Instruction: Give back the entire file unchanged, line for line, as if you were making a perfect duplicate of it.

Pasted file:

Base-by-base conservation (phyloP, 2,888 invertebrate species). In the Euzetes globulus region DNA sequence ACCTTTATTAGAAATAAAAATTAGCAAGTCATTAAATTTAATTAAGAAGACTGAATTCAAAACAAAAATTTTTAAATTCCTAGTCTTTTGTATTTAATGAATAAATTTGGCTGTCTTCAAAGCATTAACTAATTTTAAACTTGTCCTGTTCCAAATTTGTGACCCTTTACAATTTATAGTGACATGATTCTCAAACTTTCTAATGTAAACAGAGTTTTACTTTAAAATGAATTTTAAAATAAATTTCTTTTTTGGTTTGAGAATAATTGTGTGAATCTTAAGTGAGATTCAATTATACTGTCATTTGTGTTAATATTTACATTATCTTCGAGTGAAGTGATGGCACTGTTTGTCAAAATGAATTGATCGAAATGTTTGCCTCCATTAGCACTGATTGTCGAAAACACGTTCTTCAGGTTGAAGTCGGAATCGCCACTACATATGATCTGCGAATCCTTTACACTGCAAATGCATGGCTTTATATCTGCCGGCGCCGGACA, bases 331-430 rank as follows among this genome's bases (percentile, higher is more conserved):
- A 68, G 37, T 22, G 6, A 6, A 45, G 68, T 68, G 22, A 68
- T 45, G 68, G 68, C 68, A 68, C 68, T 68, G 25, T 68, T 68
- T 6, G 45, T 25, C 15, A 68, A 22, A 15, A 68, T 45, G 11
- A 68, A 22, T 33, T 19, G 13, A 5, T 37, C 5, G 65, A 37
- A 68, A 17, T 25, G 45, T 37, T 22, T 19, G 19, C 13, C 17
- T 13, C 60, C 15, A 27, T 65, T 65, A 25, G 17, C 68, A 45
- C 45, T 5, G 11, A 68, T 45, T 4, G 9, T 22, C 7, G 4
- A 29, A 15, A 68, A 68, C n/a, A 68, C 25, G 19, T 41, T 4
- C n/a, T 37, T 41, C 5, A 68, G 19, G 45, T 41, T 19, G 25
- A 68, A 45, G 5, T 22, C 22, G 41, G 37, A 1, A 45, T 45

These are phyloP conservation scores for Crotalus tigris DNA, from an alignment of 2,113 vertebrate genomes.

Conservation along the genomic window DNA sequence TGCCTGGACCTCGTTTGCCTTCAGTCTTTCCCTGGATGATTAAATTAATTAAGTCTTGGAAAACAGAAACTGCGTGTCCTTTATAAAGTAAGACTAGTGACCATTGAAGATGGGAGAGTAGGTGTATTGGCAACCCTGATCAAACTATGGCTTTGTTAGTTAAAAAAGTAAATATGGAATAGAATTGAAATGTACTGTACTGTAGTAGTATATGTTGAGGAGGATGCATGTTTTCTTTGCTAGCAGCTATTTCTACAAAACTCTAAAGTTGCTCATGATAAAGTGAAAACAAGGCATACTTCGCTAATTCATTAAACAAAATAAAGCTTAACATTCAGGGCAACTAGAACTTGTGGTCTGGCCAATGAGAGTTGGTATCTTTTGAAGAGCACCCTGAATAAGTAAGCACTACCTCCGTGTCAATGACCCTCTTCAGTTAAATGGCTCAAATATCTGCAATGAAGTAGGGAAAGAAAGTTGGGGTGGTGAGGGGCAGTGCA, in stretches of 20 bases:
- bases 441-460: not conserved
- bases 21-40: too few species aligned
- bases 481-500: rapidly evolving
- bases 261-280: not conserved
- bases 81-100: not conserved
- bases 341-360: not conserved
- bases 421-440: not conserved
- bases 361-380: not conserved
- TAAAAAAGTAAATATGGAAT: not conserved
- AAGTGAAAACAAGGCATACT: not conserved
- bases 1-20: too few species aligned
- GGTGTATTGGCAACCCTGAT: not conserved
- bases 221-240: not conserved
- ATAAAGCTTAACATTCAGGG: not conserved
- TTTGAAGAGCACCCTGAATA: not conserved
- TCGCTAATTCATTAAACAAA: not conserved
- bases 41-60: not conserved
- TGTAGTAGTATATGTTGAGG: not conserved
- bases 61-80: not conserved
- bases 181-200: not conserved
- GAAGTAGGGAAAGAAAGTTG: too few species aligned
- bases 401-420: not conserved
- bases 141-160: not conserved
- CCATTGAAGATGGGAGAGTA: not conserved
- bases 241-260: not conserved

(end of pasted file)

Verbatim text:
Base-by-base conservation (phyloP, 2,888 invertebrate species). In the Euzetes globulus region DNA sequence ACCTTTATTAGAAATAAAAATTAGCAAGTCATTAAATTTAATTAAGAAGACTGAATTCAAAACAAAAATTTTTAAATTCCTAGTCTTTTGTATTTAATGAATAAATTTGGCTGTCTTCAAAGCATTAACTAATTTTAAACTTGTCCTGTTCCAAATTTGTGACCCTTTACAATTTATAGTGACATGATTCTCAAACTTTCTAATGTAAACAGAGTTTTACTTTAAAATGAATTTTAAAATAAATTTCTTTTTTGGTTTGAGAATAATTGTGTGAATCTTAAGTGAGATTCAATTATACTGTCATTTGTGTTAATATTTACATTATCTTCGAGTGAAGTGATGGCACTGTTTGTCAAAATGAATTGATCGAAATGTTTGCCTCCATTAGCACTGATTGTCGAAAACACGTTCTTCAGGTTGAAGTCGGAATCGCCACTACATATGATCTGCGAATCCTTTACACTGCAAATGCATGGCTTTATATCTGCCGGCGCCGGACA, bases 331-430 rank as follows among this genome's bases (percentile, higher is more conserved):
- A 68, G 37, T 22, G 6, A 6, A 45, G 68, T 68, G 22, A 68
- T 45, G 68, G 68, C 68, A 68, C 68, T 68, G 25, T 68, T 68
- T 6, G 45, T 25, C 15, A 68, A 22, A 15, A 68, T 45, G 11
- A 68, A 22, T 33, T 19, G 13, A 5, T 37, C 5, G 65, A 37
- A 68, A 17, T 25, G 45, T 37, T 22, T 19, G 19, C 13, C 17
- T 13, C 60, C 15, A 27, T 65, T 65, A 25, G 17, C 68, A 45
- C 45, T 5, G 11, A 68, T 45, T 4, G 9, T 22, C 7, G 4
- A 29, A 15, A 68, A 68, C n/a, A 68, C 25, G 19, T 41, T 4
- C n/a, T 37, T 41, C 5, A 68, G 19, G 45, T 41, T 19, G 25
- A 68, A 45, G 5, T 22, C 22, G 41, G 37, A 1, A 45, T 45

These are phyloP conservation scores for Crotalus tigris DNA, from an alignment of 2,113 vertebrate genomes.

Conservation along the genomic window DNA sequence TGCCTGGACCTCGTTTGCCTTCAGTCTTTCCCTGGATGATTAAATTAATTAAGTCTTGGAAAACAGAAACTGCGTGTCCTTTATAAAGTAAGACTAGTGACCATTGAAGATGGGAGAGTAGGTGTATTGGCAACCCTGATCAAACTATGGCTTTGTTAGTTAAAAAAGTAAATATGGAATAGAATTGAAATGTACTGTACTGTAGTAGTATATGTTGAGGAGGATGCATGTTTTCTTTGCTAGCAGCTATTTCTACAAAACTCTAAAGTTGCTCATGATAAAGTGAAAACAAGGCATACTTCGCTAATTCATTAAACAAAATAAAGCTTAACATTCAGGGCAACTAGAACTTGTGGTCTGGCCAATGAGAGTTGGTATCTTTTGAAGAGCACCCTGAATAAGTAAGCACTACCTCCGTGTCAATGACCCTCTTCAGTTAAATGGCTCAAATATCTGCAATGAAGTAGGGAAAGAAAGTTGGGGTGGTGAGGGGCAGTGCA, in stretches of 20 bases:
- bases 441-460: not conserved
- bases 21-40: too few species aligned
- bases 481-500: rapidly evolving
- bases 261-280: not conserved
- bases 81-100: not conserved
- bases 341-360: not conserved
- bases 421-440: not conserved
- bases 361-380: not conserved
- TAAAAAAGTAAATATGGAAT: not conserved
- AAGTGAAAACAAGGCATACT: not conserved
- bases 1-20: too few species aligned
- GGTGTATTGGCAACCCTGAT: not conserved
- bases 221-240: not conserved
- ATAAAGCTTAACATTCAGGG: not conserved
- TTTGAAGAGCACCCTGAATA: not conserved
- TCGCTAATTCATTAAACAAA: not conserved
- bases 41-60: not conserved
- TGTAGTAGTATATGTTGAGG: not conserved
- bases 61-80: not conserved
- bases 181-200: not conserved
- GAAGTAGGGAAAGAAAGTTG: too few species aligned
- bases 401-420: not conserved
- bases 141-160: not conserved
- CCATTGAAGATGGGAGAGTA: not conserved
- bases 241-260: not conserved